Dr Rob Glynne-Jones and Prof. Karol Sikora debate the issues of top-up payments with both concluding that the NHS must make substantial changes in administration and management structure.
The NHS was in need of reform to meet patient behavioural changes, and the introduction of top-up payments puts more pressure on a system based on outdated requirements. Extra resources and management will be needed from the outset in order to effectively manage the payment transactions and keep accurate records of patient care and payment.
Dr Glynne-Jones highlights, “The cost of the drug is not the only cost to the NHS; patients who purchase the drug and stay in the NHS reduce the resources for all remaining patients.”
Dr Glynne-Jones continues, “A co-payment system poses major risks to society: co-payment would require an administrative system to authorise, and police it, which will not be cost neutral to the NHS. In some circumstances the NHS may eventually be obliged to pick up the costs anyway, when a patient runs out of money, since the European Court of Human Rights may continue a treatment that is clearly keeping them alive.”
Patients have become very sophisticated consumers, seeking knowledge and answers on the internet, making their own treatment demands and increasingly eager to understand the diagnosis. They will also want to understand their position if making a top-up decision including any potential after-care payments. Clear guidelines for implementation are needed for now both staff and patients. As Prof Sikora says, “A suitable infrastructure for the ethical delivery of top-up services is urgently required. This could drive choice and competition throughout cancer care leading to real reform and value, whoever pays.”
Other cost considerations and resource issues include: the administration of the drug, – infusion time, complexity and cost of accompanying symptom control medication, dealing with side effects, extra doctor, nursing and pharmacist time.
Prof. Sikora suggests that “a fixed total tariff including all the costs above is calculated in advance of drug delivery and given as an option to the patient in writing. A supplement of 30% to the actual drug cost is likely for most intravenous and 15% for oral administration.”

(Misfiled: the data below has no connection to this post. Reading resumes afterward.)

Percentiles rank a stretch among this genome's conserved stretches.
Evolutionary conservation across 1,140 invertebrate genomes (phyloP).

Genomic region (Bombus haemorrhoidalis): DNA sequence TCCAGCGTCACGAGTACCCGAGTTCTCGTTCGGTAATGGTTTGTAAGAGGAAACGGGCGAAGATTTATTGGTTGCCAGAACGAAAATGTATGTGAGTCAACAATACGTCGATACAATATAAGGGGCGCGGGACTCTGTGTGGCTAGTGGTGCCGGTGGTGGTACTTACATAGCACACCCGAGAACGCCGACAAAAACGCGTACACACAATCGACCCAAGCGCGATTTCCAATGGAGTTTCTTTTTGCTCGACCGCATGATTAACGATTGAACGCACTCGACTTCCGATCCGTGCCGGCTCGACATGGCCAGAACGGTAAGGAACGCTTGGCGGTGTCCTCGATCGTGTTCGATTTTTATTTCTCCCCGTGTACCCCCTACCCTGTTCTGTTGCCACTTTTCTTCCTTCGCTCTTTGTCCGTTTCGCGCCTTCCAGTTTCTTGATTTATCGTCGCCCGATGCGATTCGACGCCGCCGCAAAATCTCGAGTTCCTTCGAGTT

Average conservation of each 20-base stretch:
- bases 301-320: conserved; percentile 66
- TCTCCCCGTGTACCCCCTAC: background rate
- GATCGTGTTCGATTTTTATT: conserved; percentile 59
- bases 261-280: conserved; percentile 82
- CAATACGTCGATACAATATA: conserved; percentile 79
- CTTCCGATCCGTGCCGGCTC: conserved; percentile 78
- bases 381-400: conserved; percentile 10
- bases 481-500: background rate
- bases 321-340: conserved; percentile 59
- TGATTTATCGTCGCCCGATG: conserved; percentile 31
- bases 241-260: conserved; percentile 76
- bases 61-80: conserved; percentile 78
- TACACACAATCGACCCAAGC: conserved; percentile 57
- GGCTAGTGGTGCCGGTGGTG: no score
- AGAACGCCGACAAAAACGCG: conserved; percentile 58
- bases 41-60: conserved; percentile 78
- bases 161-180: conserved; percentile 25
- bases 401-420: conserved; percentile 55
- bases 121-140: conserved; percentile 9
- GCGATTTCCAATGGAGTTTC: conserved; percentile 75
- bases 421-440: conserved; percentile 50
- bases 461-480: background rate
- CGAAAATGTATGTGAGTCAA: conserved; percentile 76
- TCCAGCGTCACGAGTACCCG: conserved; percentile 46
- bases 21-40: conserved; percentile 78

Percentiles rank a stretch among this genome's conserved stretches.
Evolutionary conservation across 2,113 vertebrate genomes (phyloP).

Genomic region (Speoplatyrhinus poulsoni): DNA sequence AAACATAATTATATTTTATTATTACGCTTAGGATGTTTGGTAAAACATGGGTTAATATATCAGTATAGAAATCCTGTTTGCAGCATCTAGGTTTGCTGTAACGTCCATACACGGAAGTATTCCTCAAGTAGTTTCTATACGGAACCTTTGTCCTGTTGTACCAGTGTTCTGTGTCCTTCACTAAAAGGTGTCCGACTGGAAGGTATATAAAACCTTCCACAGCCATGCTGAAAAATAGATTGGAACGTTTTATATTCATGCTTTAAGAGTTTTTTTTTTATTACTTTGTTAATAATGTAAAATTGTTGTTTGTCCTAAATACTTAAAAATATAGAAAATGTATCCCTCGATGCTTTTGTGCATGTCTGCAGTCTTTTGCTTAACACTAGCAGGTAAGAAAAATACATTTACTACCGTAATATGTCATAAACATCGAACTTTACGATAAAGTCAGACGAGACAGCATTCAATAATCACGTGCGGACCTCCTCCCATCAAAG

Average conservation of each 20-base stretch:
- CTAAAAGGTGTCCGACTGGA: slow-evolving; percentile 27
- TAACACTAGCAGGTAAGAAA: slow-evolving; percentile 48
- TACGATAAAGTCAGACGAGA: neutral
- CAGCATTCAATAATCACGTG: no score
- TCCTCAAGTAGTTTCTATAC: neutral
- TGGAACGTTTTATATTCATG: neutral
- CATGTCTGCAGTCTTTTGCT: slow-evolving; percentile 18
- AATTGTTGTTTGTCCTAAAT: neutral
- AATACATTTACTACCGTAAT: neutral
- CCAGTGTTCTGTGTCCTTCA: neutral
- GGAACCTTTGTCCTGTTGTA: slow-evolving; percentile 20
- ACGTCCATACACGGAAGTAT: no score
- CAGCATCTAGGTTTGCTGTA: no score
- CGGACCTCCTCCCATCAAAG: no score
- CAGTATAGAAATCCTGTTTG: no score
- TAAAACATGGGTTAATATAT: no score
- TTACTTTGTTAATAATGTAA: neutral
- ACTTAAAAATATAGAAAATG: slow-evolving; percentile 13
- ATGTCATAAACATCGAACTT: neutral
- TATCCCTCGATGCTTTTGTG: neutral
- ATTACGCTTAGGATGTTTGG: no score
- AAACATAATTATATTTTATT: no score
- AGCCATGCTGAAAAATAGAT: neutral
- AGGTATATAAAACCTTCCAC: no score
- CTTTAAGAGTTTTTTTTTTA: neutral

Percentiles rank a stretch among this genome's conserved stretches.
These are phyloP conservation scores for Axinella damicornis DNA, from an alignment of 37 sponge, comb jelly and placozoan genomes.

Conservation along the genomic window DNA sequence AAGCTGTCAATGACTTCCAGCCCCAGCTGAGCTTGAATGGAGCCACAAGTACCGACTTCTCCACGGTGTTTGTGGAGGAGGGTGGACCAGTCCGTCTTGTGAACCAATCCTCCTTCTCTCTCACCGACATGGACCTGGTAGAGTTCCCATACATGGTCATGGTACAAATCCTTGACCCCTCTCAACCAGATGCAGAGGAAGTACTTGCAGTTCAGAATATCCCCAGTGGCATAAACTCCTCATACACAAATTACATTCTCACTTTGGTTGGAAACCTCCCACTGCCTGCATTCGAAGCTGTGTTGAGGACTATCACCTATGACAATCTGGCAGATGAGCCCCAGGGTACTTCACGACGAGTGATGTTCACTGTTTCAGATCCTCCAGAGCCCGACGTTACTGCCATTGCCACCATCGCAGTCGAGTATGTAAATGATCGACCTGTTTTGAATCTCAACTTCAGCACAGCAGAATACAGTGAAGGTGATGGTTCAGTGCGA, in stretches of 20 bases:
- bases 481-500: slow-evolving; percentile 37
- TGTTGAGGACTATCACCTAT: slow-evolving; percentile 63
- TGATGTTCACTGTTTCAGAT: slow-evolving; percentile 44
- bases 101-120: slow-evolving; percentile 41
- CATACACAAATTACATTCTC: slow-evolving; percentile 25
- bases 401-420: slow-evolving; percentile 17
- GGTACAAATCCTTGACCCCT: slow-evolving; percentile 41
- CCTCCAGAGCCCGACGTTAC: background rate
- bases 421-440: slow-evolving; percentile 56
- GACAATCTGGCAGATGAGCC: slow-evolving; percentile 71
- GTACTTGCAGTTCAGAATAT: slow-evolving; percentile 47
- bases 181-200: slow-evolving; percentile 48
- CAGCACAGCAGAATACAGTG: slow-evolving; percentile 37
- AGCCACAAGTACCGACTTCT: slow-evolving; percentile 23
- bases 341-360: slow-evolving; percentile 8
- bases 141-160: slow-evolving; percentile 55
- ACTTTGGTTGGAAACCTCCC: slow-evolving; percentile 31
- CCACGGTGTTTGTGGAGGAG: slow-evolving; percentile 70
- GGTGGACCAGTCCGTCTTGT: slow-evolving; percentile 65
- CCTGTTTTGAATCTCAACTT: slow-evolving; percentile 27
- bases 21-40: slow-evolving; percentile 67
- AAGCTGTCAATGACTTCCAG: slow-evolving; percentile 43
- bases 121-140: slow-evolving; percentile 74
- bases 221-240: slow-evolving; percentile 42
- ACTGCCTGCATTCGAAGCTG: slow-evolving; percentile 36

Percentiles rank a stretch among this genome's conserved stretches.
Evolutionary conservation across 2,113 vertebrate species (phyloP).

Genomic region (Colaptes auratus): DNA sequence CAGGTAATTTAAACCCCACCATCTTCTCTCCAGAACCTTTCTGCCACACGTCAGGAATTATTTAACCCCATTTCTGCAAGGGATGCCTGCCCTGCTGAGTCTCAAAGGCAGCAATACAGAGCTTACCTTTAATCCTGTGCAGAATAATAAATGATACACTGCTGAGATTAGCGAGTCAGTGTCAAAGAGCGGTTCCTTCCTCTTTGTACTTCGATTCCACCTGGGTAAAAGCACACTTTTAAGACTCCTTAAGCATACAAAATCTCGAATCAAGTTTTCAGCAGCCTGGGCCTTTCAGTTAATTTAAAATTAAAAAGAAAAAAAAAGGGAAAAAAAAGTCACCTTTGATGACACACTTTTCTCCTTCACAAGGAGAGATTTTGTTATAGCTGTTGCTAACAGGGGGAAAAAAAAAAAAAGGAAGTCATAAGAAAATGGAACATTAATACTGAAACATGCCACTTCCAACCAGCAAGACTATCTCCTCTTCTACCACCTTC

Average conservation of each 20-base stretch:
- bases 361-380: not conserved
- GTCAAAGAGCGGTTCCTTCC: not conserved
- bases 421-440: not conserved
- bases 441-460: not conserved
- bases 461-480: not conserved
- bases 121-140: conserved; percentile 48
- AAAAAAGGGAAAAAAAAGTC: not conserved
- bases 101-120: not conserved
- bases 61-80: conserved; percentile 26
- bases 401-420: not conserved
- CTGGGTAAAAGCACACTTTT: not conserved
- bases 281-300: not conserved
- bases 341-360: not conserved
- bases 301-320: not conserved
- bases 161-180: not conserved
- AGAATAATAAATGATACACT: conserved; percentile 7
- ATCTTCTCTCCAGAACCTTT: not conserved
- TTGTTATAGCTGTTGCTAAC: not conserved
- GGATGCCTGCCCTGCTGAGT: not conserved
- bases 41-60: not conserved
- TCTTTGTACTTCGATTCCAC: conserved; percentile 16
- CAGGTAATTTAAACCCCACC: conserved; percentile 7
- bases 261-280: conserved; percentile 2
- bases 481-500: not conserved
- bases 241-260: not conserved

Sarah Hayton | alfa
Cholesterol-lowering drugs may fight infectious disease
22.08.2017 | Duke University
Once invincible superbug squashed by 'superteam' of antibiotics
22.08.2017 | University at Buffalo
Whether you call it effervescent, fizzy, or sparkling, carbonated water is making a comeback as a beverage. Aside from quenching thirst, researchers at the University of Illinois at Urbana-Champaign have discovered a new use for these "bubbly" concoctions that will have major impact on the manufacturer of the world's thinnest, flattest, and one most useful materials -- graphene.
As graphene's popularity grows as an advanced "wonder" material, the speed and quality at which it can be manufactured will be paramount. With that in mind,...
Physicists at the University of Bonn have managed to create optical hollows and more complex patterns into which the light of a Bose-Einstein condensate flows. The creation of such highly low-loss structures for light is a prerequisite for complex light circuits, such as for quantum information processing for a new generation of computers. The researchers are now presenting their results in the journal Nature Photonics.
Light particles (photons) occur as tiny, indivisible portions. Many thousands of these light portions can be merged to form a single super-photon if they are...
For the first time, scientists have shown that circular RNA is linked to brain function. When a RNA molecule called Cdr1as was deleted from the genome of mice, the animals had problems filtering out unnecessary information – like patients suffering from neuropsychiatric disorders.
While hundreds of circular RNAs (circRNAs) are abundant in mammalian brains, one big question has remained unanswered: What are they actually good for? In the...
An experimental small satellite has successfully collected and delivered data on a key measurement for predicting changes in Earth's climate.
The Radiometer Assessment using Vertically Aligned Nanotubes (RAVAN) CubeSat was launched into low-Earth orbit on Nov. 11, 2016, in order to test new...
A study led by scientists of the Max Planck Institute for the Structure and Dynamics of Matter (MPSD) at the Center for Free-Electron Laser Science in Hamburg presents evidence of the coexistence of superconductivity and “charge-density-waves” in compounds of the poorly-studied family of bismuthates. This observation opens up new perspectives for a deeper understanding of the phenomenon of high-temperature superconductivity, a topic which is at the core of condensed matter research since more than 30 years. The paper by Nicoletti et al has been published in the PNAS.
Since the beginning of the 20th century, superconductivity had been observed in some metals at temperatures only a few degrees above the absolute zero (minus...
16.08.2017 | Event News
04.08.2017 | Event News
26.07.2017 | Event News
22.08.2017 | Health and Medicine
22.08.2017 | Materials Sciences
22.08.2017 | Life Sciences